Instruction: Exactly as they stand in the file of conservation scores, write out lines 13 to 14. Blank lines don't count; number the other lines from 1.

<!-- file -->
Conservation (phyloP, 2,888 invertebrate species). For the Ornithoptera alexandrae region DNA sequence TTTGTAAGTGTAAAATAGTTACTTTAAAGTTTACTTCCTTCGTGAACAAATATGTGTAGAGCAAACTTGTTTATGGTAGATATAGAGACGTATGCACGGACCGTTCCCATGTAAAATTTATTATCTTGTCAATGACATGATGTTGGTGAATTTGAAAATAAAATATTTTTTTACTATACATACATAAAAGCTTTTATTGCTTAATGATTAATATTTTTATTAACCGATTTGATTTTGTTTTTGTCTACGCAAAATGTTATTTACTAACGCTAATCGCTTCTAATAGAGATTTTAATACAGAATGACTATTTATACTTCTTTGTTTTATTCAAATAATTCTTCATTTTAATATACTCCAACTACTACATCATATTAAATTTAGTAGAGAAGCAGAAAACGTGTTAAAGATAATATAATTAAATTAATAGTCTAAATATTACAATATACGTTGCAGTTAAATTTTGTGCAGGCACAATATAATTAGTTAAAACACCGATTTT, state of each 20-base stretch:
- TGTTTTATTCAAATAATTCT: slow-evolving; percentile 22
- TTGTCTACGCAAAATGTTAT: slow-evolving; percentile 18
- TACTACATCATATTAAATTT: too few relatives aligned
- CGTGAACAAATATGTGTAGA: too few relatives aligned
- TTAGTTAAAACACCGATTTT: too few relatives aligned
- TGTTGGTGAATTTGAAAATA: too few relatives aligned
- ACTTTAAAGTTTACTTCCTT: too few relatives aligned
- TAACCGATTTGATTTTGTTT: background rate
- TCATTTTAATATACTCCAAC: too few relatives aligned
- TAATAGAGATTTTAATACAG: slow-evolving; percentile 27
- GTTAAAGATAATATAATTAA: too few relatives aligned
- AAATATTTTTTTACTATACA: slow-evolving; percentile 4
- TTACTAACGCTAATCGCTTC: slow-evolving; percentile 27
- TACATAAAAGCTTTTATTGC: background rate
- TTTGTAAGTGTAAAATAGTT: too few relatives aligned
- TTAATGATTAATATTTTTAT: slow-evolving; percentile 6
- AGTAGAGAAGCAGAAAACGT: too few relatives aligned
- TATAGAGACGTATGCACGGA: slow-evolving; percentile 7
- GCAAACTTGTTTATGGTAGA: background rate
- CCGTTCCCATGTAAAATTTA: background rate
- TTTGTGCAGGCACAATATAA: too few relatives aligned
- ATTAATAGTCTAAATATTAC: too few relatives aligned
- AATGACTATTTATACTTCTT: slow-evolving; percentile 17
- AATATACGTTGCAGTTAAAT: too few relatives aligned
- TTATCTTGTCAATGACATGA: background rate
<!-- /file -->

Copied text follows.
- AAATATTTTTTTACTATACA: slow-evolving; percentile 4
- TTACTAACGCTAATCGCTTC: slow-evolving; percentile 27